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2002 Apr 22 14:41

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Re: [vox-tech] RH keeps crashing
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Re: [vox-tech] RH keeps crashing

On Monday 22 April 2002 10:53 am, you wrote:
> I'm also not at home with the box right now.  I'm trying to log in
> remotely, and unable to do so (though I was able to just an hour ago)...
> there is simply no response from my computer.

As has been discussed, it's good to clarify this.  Based on what you
say elsewhere, I think what you mean is that the graphical interface
is not responding to keyboard or mouse events. 

> I had some problems with Evolution last night, which I had traced to a
> problem with its mail folders.  I had tried killing Evolution and
> restarting it but that seemed to cause the system to crash.  I removed the
> Evolution RPM's and reinstalled them, and things seemed to go all right for
> a few hours, and then it crashed again.
> Perhaps "crash" is not the technical term.  The system simply froze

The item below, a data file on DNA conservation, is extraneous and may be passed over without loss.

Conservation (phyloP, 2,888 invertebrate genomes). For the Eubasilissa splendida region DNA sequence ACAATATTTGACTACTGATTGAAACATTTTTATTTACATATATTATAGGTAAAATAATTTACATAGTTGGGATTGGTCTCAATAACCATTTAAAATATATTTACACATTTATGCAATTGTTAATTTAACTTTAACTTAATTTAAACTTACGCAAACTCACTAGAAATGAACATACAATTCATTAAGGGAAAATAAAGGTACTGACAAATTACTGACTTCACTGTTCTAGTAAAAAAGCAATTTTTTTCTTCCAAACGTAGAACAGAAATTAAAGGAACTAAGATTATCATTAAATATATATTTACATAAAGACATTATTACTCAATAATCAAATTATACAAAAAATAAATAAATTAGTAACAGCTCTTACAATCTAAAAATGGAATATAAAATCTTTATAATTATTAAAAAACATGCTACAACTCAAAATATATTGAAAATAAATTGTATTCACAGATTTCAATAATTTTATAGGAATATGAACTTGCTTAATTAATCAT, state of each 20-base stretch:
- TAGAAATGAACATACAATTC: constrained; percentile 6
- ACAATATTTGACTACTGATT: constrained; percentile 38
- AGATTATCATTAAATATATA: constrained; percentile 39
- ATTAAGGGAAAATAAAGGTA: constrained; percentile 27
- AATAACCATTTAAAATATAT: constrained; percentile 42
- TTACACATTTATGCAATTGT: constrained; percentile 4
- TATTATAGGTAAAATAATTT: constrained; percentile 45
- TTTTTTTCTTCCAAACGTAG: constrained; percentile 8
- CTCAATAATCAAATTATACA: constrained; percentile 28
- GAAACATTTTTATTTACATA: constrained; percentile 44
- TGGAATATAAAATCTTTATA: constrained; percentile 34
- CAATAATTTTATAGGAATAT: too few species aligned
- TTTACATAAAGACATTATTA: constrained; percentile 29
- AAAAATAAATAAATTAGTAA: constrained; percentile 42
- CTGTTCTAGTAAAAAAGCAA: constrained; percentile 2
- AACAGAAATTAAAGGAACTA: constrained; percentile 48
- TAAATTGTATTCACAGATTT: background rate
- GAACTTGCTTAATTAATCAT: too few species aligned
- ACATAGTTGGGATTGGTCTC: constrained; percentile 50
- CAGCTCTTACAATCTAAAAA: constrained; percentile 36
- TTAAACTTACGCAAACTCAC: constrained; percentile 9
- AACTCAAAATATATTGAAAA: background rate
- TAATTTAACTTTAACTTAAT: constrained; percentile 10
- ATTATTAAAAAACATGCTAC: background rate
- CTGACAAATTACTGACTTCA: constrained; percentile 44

> up.  The screensaver was on in the second case, but immobile (those ants
> were stuck on that moebius strip forever, not moving).  I couldn't figure
> out what else to do either time, so I simply pressed the "reset" button on
> the computer.  The computer rebooted, of course, and prompted me to run
> fsck each time, which I did.

Again, by "froze up" you probably mean that the graphical interface was
unresponsive.  There are other things one needs to do to know for sure
that the kernel has crashed.  Often, X will crash, giving a user at the
console the impression that the machine has "crashed," when in fact
the kernel and most other things are still working fine--that's one of
the benefits of unix.  Secret keystroke:  ctrl-alt-backspace will attempt
to kill the X server.  Often, it will succeed, dumping you back at your
login prompt.  If it does not, it's good to attempt to ping the machine
from another place on the network (assuming you are networked).
If you can ping it, you can often use telnet/ssh to access the machine,
then kill X/restart the machine/stop offending process (netscape?) etc.
A last resort option, still much preferred to pressing the reset button,
is the magic sys request key (a separate topic--anyone?).

I'll emphasize that what others are saying about checking logs, using
dmesg, etc. is very important for understanding the cause.

Hope these few suggestions give you some options next time.

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